HS2 acts on feedback over Manchester route design
HS2 Limited, the company formed to build Britain’s high speed railway line, is engaging local communities in Manchester to discuss proposed changes to its construction designs. They say the purpose is to reduce future flood impacts in the leafy suburb of West Didsbury. Construction is already underway on the core route from London to Birmingham, with extension to Manchester scheduled to follow on in a few years – or possibly a decade or two – from now.
The line north from Birmingham to Manchester is still in some jeopardy, pending UK government review, but the HS2 company is pressing ahead with planning to bring high speed rail to Manchester. Building the line through the heavily populated Greater Manchester area is the subject of heated debate in the city, and any announcement is met with intense speculation. Doubtless this week’s activity will be similarly observed.
Climate change informs design
Planning for HS2 in Manchester is already well underway. The rail freight benefits are not as clear cut as phase one, which will relieve the West Coast Main Line, but any development in the North West would be a welcome boost to capacity overall. To inform next steps in the Parliamentary process, HS2 say they have worked closely with the UK government’s Environment Agency to understand the widespread flooding impacts in West Didsbury, with a specific focus on the aftermath of the trio of winter storms last year: Storm Christoph, Storm Eunice and Storm Franklin.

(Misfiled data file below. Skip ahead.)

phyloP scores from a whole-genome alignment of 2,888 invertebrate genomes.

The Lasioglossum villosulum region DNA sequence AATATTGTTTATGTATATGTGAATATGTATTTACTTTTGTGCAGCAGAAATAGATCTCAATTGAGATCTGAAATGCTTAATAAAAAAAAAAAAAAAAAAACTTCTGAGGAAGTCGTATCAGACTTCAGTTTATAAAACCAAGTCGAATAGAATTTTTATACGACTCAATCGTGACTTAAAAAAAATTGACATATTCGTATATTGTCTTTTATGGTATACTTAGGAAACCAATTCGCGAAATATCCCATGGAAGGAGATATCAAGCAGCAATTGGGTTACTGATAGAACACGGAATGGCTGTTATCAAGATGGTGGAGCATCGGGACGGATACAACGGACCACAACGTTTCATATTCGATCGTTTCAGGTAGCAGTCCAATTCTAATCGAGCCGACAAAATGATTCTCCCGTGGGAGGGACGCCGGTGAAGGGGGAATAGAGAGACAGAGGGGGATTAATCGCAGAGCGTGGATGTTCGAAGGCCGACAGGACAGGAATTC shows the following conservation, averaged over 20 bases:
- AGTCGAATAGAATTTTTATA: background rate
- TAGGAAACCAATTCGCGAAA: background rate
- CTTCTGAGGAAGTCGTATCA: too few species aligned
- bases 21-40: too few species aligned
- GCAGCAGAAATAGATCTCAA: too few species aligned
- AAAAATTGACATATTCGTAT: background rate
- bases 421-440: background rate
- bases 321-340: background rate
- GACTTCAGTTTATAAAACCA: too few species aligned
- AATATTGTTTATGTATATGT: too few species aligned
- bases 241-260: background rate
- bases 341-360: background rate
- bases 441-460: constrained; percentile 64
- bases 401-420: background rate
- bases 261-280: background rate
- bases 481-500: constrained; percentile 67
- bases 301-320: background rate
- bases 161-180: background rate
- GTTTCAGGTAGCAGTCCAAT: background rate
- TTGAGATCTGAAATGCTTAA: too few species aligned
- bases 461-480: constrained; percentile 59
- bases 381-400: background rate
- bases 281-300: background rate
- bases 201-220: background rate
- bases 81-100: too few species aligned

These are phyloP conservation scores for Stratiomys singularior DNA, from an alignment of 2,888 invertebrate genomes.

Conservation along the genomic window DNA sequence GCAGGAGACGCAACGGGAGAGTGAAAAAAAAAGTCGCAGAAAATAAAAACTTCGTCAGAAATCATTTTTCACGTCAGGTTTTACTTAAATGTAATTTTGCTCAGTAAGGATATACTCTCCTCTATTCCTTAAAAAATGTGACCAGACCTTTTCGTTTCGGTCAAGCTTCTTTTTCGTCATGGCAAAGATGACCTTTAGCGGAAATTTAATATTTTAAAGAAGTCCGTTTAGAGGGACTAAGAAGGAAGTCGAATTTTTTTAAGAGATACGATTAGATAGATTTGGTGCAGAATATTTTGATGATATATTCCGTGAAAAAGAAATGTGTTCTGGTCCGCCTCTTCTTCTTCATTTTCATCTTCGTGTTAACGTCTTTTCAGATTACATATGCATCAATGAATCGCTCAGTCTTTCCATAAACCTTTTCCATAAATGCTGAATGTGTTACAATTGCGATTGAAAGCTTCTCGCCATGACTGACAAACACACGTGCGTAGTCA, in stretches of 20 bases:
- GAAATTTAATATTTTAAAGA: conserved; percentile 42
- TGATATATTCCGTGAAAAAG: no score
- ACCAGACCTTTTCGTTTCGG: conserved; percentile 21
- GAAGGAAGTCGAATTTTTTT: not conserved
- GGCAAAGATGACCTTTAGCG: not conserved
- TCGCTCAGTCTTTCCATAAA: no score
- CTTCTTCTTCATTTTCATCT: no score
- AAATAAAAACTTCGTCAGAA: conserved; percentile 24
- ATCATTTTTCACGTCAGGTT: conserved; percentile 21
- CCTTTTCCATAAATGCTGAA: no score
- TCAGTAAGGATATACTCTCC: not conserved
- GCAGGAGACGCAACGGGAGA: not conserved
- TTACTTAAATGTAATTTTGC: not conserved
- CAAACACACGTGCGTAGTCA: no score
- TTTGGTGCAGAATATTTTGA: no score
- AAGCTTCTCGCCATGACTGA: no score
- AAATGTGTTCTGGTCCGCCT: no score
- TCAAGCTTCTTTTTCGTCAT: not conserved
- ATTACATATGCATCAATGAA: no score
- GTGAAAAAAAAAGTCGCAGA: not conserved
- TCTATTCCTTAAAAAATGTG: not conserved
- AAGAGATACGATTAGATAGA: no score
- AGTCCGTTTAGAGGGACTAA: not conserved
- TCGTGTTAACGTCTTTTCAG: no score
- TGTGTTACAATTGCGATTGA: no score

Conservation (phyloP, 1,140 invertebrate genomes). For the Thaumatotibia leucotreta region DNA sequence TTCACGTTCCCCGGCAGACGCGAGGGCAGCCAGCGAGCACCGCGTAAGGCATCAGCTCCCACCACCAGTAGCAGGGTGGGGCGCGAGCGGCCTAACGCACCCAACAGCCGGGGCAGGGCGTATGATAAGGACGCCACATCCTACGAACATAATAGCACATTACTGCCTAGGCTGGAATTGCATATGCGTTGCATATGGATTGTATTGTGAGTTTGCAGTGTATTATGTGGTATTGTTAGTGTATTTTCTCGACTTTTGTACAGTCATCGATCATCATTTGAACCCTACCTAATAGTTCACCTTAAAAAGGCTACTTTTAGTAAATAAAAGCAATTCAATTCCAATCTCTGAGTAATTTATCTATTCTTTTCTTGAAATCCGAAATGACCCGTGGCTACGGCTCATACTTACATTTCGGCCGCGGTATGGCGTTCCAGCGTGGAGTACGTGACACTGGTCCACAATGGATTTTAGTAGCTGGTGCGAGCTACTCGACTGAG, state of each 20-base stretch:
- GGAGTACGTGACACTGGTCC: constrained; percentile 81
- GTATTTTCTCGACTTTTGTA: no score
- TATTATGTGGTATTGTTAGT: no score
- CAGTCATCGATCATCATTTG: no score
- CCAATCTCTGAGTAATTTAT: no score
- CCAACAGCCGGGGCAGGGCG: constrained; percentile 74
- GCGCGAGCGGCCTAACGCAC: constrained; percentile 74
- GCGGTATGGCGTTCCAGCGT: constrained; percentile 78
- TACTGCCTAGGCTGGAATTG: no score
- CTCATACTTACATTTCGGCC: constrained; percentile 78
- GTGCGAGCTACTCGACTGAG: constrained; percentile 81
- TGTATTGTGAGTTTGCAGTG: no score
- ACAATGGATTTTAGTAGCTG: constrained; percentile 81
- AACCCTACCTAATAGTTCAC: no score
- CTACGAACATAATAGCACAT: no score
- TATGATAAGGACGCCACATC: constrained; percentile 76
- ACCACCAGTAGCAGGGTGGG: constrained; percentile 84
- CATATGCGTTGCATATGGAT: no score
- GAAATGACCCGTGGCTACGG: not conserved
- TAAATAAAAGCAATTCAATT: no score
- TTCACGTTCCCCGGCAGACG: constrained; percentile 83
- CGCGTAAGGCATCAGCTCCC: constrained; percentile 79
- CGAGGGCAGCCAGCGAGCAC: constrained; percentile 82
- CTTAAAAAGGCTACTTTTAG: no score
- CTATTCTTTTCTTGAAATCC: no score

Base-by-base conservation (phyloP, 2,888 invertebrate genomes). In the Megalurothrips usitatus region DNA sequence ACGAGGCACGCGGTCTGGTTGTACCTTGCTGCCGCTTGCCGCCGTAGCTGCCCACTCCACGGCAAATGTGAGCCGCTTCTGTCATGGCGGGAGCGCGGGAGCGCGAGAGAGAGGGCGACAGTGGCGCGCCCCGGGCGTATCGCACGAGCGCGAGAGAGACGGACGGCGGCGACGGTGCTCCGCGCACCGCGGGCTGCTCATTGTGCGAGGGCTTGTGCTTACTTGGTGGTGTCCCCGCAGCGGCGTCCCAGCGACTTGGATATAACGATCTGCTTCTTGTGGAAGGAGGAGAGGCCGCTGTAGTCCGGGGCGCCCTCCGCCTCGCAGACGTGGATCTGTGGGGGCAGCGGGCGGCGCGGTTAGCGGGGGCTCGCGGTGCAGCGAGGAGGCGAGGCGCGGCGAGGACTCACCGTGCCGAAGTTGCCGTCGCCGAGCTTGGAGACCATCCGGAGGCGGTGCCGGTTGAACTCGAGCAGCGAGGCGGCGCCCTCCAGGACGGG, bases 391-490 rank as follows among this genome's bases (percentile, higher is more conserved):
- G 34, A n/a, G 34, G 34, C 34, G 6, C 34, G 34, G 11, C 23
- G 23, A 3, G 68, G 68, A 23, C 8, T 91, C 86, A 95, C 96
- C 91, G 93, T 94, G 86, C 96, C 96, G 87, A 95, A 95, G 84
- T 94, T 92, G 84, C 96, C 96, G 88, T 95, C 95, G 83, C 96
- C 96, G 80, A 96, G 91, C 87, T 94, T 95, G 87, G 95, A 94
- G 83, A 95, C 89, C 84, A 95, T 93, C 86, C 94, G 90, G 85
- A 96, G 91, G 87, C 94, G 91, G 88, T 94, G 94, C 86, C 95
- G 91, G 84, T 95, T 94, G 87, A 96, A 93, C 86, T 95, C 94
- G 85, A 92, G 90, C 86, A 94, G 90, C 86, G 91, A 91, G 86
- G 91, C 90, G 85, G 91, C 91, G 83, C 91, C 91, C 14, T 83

Following a detailed assessment of the proposed construction works for HS2, revised flood modelling works have been undertaken. The company is proposing to relocate the Palatine Road vent shaft in the south of the city. This shaft is required to service the Manchester tunnel, which will allow the line to reach the city centre terminus, proposed to be adjacent to the existing Piccadilly station, on the site of the redundant Mayfield terminus.
Reduce construction work impact
“Moving the vent shaft to a new location, outside of the Didsbury Flood Storage Basin, reduces flooding impacts on neighbouring properties and removes impacts to Withington Golf Club”, say HS2 in a communique to Manchester residents. They propose moving it to a new location, within the site of the Hollies Convent School. Pupils need not worry about any disruption to their classes. The last students graduated in the 1990s and the school has been closed for nearly 30 years.
“We are committed to ensuring that our plans for Britain’s new high speed railway minimise disruption for local communities during both the construction and operational phases”, said Stephen Smith, the Head of Consultation and Engagement for HS2’s Phase 2b programme – the part of the plan that covers extension from Birmingham to Manchester Airport and city centre. “It’s vital that we act on new information, and we believe this is a positive step to reduce our construction work’s impact on flood risk in the surrounding area. We have already written to residents advising them of the proposals and would encourage them to attend our local community event if they have any questions.”
Public events this week and next
The change reflects the ongoing design and engagement work that HS2 Limited is undertaking during the hybrid Bill process – the parliamentary debate and vote on the next section of the line. The High Speed Rail (Crewe – Manchester) Bill was submitted to parliament in January last year. It seeks the legislative powers to build and operate the northern extension. The Crewe – Manchester extension is forecast to open between 2035 and 2041.
The proposal will be formally submitted to Parliament later this year and is subject to its approval. Any concerns raised by those directly affected will be considered by Parliament ahead of the approval process.
HS2 say communities are invited to attend face to face and online webinar events to question the proposals. These are scheduled to take place this week and next, both in person and online.
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